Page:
|Author(s)||Marianne E. Krasny and Keith G. Tidball|
Kransy and Tidball’s Civic Ecology is a book that promises something different and actually delivers. The book sets out a clear mandate to demonstrate the notion of ‘civic ecology’ and to this end presents an array of case studies showcasing people and their practices towards ‘transforming broken places’ through their engagement with community and nature.
At the outset the authors present their ‘two pillars’, drawing on the work of two historic figures pertinent to American history. They look to Alexis de Tocqueville who wrote about civic engagement in his travels across America the 1830s for the notion of ‘civic’, and in turn to Aldo Leopold, one of America’s earliest ecologists, for a definition of ‘ecology’. They make no apologies for their singular selections and come up with clear and interesting definitions and principles that in turn can be readily applied to the case studies in the book. Ten principles are set out to guide the reader. None of these are novel or spectacular in-and-of themselves , but I have yet to see these principles presented together in this manner, and again in a way that is clear and uncluttered by more traditional academic writing.
What follows is a rich collection of stories from ‘stewards’ and reflection pieces ordered to speak to each of the ten civic ecology principles. The varied (both geographically and in nature) content speaks to the emergence of civic ecology in broken places and the exceptional nature of stewards in their pursuit of civic ecology. In turn, the stories show how civic ecology builds community, draws on socio-ecological memory, produces ecosystem services, fosters well-being, and provides opportunities for learning. The role of systems is demonstrated, where notions of scale, partnerships, and cycles of chaos and renewal are explored. In the conclusion, the authors bring the text back to what is possibly a more comfortable and conforming space in positioning civic ecology within the realm of policy makers.
The content is well written and the voices of the stewards evident, making the work feel fresh and relevant. I was of course delighted to see the inclusion of cases from the global south. Amongst others, we meet Helga Garduhn and Marian Przybilla from Germany who share their story of seeking a united environmental community following the fall of the Berlin Wall; Mandla Mentoor who grew up in a township in South Africa and seeks to draw community together through engaging with art and nature; and Nam-Sun Park from South Korea who carries out restoration projects under the banner of Local Agenda 21. The book is peppered with the active voices of these civic ecology stewards, and indeed their stories are nothing short of inspirational. These stories are carefully woven together with chapters that reflect on the emerging narratives in relation to the guiding principles.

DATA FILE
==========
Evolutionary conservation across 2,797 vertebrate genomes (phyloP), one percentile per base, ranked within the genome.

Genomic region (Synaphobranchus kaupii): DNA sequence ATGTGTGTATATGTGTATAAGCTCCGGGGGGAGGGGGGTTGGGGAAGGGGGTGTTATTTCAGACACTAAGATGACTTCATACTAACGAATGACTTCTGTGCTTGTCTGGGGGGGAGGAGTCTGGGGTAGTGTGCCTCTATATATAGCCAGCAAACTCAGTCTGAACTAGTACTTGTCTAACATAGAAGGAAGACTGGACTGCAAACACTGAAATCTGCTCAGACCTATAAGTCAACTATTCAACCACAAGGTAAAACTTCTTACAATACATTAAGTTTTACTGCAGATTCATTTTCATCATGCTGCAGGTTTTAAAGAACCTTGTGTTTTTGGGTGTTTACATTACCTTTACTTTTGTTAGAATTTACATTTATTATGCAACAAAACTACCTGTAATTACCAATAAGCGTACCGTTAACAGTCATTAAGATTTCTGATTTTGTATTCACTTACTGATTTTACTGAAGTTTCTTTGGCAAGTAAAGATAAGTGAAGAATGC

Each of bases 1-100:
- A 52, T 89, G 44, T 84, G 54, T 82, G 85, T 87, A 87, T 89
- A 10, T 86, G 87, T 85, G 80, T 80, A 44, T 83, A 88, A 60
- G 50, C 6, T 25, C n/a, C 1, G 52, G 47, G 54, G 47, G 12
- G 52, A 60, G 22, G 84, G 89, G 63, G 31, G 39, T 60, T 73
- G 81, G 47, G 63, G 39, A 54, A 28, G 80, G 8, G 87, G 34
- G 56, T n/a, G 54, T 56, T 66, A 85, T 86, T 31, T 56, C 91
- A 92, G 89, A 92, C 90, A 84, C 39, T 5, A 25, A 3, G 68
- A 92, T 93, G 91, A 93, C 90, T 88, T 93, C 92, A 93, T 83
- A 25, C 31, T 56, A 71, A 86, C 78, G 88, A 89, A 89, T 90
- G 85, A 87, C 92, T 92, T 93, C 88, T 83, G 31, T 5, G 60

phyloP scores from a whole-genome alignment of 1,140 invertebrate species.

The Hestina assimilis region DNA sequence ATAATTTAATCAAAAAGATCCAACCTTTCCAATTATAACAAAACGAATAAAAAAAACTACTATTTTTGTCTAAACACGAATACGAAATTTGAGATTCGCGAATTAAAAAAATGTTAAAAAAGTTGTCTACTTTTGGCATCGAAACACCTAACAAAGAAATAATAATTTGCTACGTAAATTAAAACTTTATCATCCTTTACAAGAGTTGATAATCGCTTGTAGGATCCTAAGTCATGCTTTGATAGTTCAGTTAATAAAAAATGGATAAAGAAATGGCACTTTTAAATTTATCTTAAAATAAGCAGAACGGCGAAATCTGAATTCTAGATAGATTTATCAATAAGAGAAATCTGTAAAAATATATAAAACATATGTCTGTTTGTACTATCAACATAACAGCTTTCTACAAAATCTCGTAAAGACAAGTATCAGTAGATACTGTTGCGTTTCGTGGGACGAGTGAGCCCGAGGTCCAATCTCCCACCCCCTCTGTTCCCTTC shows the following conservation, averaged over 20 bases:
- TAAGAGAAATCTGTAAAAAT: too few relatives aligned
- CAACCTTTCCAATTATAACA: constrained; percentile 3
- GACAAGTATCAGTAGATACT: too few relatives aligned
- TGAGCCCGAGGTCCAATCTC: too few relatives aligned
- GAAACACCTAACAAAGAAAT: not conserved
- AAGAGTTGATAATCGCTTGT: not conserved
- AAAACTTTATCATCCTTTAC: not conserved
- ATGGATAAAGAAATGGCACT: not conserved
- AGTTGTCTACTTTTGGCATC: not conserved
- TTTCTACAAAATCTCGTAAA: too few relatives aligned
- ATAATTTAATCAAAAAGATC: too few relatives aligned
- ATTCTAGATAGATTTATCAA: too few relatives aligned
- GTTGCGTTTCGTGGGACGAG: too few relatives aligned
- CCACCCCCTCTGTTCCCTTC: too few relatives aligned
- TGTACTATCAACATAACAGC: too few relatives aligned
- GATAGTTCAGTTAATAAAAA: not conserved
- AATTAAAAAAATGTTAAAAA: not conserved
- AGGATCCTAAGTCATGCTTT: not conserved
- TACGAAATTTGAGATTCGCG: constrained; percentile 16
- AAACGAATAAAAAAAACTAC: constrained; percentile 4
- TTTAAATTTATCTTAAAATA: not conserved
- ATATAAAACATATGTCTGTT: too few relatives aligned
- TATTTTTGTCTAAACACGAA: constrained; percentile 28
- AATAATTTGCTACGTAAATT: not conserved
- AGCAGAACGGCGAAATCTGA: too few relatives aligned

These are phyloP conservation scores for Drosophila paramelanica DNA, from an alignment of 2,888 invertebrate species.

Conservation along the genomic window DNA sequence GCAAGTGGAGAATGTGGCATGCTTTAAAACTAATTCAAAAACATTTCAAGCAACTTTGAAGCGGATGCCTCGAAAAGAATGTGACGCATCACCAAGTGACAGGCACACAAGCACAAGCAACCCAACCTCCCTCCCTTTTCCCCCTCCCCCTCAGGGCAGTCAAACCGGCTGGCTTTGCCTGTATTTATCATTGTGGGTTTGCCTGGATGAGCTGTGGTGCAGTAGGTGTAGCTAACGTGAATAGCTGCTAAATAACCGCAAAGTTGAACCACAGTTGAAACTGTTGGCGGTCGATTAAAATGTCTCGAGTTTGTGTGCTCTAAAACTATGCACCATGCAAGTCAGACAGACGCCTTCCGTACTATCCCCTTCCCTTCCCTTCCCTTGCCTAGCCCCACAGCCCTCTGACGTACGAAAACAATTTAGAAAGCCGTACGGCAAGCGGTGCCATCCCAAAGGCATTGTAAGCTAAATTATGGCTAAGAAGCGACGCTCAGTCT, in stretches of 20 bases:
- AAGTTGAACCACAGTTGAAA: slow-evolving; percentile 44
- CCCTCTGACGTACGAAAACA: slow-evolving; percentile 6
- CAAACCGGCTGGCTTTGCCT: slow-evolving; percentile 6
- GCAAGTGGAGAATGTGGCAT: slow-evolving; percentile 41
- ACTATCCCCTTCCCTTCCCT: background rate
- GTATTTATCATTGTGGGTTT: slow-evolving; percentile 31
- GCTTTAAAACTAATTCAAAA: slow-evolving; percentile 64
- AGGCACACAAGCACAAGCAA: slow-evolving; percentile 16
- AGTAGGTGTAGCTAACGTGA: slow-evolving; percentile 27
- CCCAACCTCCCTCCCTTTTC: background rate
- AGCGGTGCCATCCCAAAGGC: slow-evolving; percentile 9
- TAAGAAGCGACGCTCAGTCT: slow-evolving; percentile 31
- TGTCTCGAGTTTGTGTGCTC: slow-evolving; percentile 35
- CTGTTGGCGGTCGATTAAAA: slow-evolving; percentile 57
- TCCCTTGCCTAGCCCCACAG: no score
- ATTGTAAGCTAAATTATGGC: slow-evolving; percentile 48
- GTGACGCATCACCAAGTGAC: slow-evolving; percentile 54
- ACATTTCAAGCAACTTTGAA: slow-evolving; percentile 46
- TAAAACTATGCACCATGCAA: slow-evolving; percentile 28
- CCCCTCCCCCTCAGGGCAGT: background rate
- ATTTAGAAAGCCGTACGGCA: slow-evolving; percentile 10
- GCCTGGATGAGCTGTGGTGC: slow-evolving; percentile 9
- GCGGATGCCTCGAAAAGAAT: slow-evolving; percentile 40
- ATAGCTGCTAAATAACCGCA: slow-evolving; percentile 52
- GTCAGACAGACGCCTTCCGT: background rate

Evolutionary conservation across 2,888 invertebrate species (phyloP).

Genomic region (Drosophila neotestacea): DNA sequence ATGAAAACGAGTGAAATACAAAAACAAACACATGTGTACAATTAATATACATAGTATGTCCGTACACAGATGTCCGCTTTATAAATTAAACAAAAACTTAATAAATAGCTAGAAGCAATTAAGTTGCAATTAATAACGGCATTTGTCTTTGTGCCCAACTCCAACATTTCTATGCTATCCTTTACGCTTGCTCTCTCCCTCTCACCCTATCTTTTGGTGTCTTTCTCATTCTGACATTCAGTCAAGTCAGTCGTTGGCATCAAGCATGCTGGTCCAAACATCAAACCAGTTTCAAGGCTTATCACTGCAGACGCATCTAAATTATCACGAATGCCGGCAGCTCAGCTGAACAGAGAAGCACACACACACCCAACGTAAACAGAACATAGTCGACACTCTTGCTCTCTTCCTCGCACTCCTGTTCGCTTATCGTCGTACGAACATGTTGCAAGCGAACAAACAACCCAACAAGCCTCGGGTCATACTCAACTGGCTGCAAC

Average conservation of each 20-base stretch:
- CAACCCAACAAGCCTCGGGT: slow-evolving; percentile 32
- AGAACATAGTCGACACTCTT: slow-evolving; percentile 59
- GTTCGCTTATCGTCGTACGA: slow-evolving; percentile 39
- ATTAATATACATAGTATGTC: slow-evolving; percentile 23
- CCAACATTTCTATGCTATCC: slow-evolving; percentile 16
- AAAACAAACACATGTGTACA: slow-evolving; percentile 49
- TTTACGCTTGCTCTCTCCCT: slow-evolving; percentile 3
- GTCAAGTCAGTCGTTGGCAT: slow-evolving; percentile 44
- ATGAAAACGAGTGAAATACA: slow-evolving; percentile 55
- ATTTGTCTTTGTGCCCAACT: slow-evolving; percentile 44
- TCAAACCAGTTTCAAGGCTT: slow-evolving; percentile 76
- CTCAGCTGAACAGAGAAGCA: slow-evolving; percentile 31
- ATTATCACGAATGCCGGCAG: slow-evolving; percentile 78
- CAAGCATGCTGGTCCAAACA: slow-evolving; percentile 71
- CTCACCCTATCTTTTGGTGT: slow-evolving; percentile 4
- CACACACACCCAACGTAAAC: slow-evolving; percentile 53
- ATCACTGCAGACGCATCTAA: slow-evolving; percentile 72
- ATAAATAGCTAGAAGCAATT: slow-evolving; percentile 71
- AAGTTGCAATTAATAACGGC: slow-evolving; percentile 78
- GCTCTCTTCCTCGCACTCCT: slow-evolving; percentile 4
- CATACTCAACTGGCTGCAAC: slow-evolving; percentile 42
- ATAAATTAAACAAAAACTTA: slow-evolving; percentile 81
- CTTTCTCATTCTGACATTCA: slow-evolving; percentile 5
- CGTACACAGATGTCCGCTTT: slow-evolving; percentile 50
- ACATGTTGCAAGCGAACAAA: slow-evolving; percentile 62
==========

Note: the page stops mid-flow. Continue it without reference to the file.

In all respects the book manages a balance between clear direction set out in the guiding principles, and a clear purpose and then the more understated narrative and reflection. The reader is never left feeling cramped or stifled. As someone who teaches urban ecology I think this is a most refreshing addition to the otherwise predictable traditional academic texts in this field. The combination of diverse case studies with normative directives provides excellent material for postgraduate teaching where students can be both exposed to a diversity of experiences and also provoked to consider their own civic duty, and more broadly what constitutes civic duty. I thoroughly look forward to introducing the book to my class this year and imagine I will draw on it for teaching and personal inspiration for years to come.
Dr. Pippin Anderson is the Director of Graduate Studies in the Department of Environmental and Geographical Sciences at the University of Cape Town. She teaches urban ecology at the postgraduate level and convenes the MPhil in Environment, Society and Sustainability. Her research sits in the nexus between landscape ecology and restoration; understanding system function at the landscape level to inform recovery to meet conservation and land use agendas. The rationale for her research has always been based on a desire to inform the human wellbeing and livelihood elements of landscape use and simultaneously in achieving conservation ends.
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